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A GraphQL (and more) library for .NET
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README.md

README.md

Entity GraphQL

Build status: CircleCI

Entity GraphQL is a .NET Core (netstandard 1.6) library that allows you to query your data using the GraphQL syntax.

It can also be used to execute simple LINQ-style expressions at runtime against a given object which provides powerful runtime configuration.

Please explore, give feedback or join the development.

If you're looking for a dotnet library to generate code to query an API from a GraphQL schema see https://github.com/lukemurray/DotNetGraphQLQueryGen

Install

Via Nuget https://www.nuget.org/packages/EntityGraphQL

Getting up and running with EF

Note: There is no dependency on EF. Queries are compiled to IQueryable or IEnumberable linq expressions. EF is not a requirement - any ORM working with LinqProvider or an in-memory object should work - although EF well is tested.

1. Define your data context (in this example an EF context)

public class MyDbContext : DbContext {
  protected override void OnModelCreating(ModelBuilder builder) {
    // Set up your relations
  }

  public DbSet<Property> Properties { get; set; }
  public DbSet<PropertyType> PropertyTypes { get; set; }
  public DbSet<Location> Locations { get; set; }
}

public class Property {
  public uint Id { get; set; }
  public string Name { get; set; }
  public PropertyType Type { get; set; }
  public Location Location { get; set; }
}

public class PropertyType {
  public uint Id { get; set; }
  public string Name { get; set; }
  public decimal Premium { get; set; }
}

public class Location {
  public uint Id { get; set; }
  public string Name { get; set; }
}

2. Create a route

Using what ever API library you wish. Here is an example for a ASP.NET Core WebApi controller

public class Startup {
  public void ConfigureServices(IServiceCollection services)
  {
      services.AddDbContext<MyDbContext>(opt => opt.UseInMemoryDatabase());
      // add schema provider so we don't need to create it everytime
      // Also for this demo we expose all fields on MyDbContext. See below for details on building custom fields etc.
      services.AddSingleton(SchemaBuilder.FromObject<MyDbContext>());
  }
}

[Route("api/[controller]")]
public class QueryController : Controller
{
    private readonly MyDbContext _dbContext;
    private readonly MappedSchemaProvider<MyDbContext> _schemaProvider;

    public QueryController(MyDbContext dbContext, MappedSchemaProvider<MyDbContext> schemaProvider)
    {
        this._dbContext = dbContext;
        this._schemaProvider = schemaProvider;
    }

    [HttpPost]
    public object Post([FromBody]QueryRequest query)
    {
        try
        {
            var results = _dbContext.QueryObject(query, _schemaProvider);
            // gql compile errors show up in results.Errors
            return results
        }
        catch (Exception)
        {
            return HttpStatusCode.InternalServerError;
        }
    }
}

This sets up 1 end point:

  • POST at /api/query where the body of the post is a GraphQL query

3. Build awesome applications

You can now make a request to your API. For example

  POST localhost:5000/api/query
  {
    properties { id name }
  }

Will return the following result.

{
  "data": {
    "properties": [
      {
        "id": 11,
        "name": "My Beach Pad"
      },
      {
        "id": 12,
        "name": "My Other Beach Pad"
      }
    ]
  }
}

Maybe you only want a specific property

  {
    property(id: 11) {
      id name
    }
  }

Will return the following result.

{
  "data": {
    "property": {
      "id": 11,
      "name": "My Beach Pad"
    }
  }
}

If you need a deeper graph or relations, just ask

  {
    properties {
      id
      name
      location {
        name
      }
      type {
        premium
      }
    }
  }

Will return the following result.

{
  "data": {
    "properties": [
      {
        "id": 11,
        "name": "My Beach Pad",
        "location": {
          "name": "Greece"
        },
        "type": {
          "premium": 1.2
        }
      },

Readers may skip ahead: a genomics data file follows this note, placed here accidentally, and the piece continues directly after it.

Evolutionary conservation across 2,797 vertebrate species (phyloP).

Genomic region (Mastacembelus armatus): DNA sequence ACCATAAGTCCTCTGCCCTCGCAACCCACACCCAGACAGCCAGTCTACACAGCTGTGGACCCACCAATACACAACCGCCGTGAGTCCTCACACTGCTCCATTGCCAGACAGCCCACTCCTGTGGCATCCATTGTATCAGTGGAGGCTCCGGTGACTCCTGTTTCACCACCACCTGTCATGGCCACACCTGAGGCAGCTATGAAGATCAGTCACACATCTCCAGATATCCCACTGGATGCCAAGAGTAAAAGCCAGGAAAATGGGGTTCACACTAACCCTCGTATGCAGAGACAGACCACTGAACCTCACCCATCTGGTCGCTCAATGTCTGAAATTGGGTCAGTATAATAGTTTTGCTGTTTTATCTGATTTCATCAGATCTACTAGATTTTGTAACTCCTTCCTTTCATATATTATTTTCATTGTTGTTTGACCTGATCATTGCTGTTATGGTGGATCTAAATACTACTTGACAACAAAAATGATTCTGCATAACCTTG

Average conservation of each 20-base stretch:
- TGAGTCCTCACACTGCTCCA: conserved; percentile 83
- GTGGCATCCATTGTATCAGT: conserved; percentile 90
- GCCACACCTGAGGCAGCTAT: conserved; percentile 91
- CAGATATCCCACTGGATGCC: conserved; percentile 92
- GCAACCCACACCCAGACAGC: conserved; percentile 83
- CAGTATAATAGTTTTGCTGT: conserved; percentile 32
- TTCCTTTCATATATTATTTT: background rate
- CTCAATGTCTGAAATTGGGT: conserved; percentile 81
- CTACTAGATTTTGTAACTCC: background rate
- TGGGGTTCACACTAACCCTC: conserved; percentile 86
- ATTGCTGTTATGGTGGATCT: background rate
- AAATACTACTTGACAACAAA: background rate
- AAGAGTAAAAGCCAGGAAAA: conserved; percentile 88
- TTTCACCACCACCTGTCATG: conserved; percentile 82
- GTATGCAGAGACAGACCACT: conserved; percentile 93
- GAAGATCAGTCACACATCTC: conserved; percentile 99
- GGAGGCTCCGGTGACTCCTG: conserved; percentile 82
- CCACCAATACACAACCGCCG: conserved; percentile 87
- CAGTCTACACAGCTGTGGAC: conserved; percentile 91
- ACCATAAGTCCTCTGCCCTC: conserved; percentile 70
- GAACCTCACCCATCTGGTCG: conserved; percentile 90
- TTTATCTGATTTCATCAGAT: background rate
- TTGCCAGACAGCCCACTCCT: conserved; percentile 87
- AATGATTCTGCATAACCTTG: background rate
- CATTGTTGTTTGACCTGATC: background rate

{
        "id": 12,
        "name": "My Other Beach Pad",
        "location": {
          "name": "Spain"
        },
        "type": {
          "premium": 1.25
        }
      }
    ]
  }
}

Supported GraphQL features

  • Fields - the core part, select the fields you want, including selecting the fields of sub-objects in the object graph
  • Aliases ({ cheapProperties: properties(maxCost: 100) { id name } })
  • Arguments
    • Add fields that take required or optional arguments to fullfill the query
    • By default SchemaBuilder.FromObject<TType>() generates a non-pural field for any type with a public Id property, with the argument name of id. E.g. A field people that returns a IEnumerable<Person> will create a person(id) graphql field so you can query { person(id: 1234) { name email } } to select a single person
    • See schemaProvider.AddField("name", paramTypes, selectionExpression, "description"); in "Customizing the schema" below for more on custom fields
  • Mutations - see AddMutationFrom<TType>(TType mutationClassInstance) and details below under Mutation
  • Schema introspection

Customizing the schema

You can customise the default schema, or create one from stratch exposing only the fields you want.

// Build from object
var schema = SchemaBuilder.FromObject<MyDbContext>();

// custom fields on existing type
schema.Type<Person>().AddField("totalChildren", p => p.Children.Count(), "Number of children");

// custom type
schema.AddType<TBaseEntity>("name", "description");
// e.g. add a new type based on Person filtered by an expression
var type = schema.AddType<Person>("peopleOnMars", "All people on mars", person => person.Location.Name == "Mars");
type.AddPublicProperties(); // add the C# properties
// or select the fields
type.AddField(p => p.Id, "The unique identifier");
// Add fields with _required_ arguments - include `using static EntityGraphQL.Schema.ArgumentHelper;`
schemaProvider.AddField("user", new {id = Required<int>()}, (ctx, param) => ctx.Users.FirstOrDefault(u => u.Id == param.id), "description");

// Here the type schema of the parameters are defined with the anonymous type allowing you to write the selection query with compile time safety
// You can also use default()
var paramTypes = new {id = Required<Guid>()};

// If you use a value, the argument will not be required and the value used as a default
var paramTypes = new {unit = "meter"};

LINQ Helper Methods

EntityGraphQL provides a few extension methods to help with building queries with optional parameters.

  • Take(int?) - Only apply the Take() method if the argument has a value. Usage: schema.AddField("Field", new { limit = (int?)null }, (db, p) => db.Entity.Take(p.limit), "description")
  • WhereWhen(predicate, when) - Only apply the Where() method is when is true. Usage: schema.AddField("Field", new { search = (string)null }, (db, p) => db.Entity.WhereWhen(s => s.Name.ToLower().Contains(p.search.ToLower()), !string.IsNullOrEmpty(p.search)), "Description")

Mutations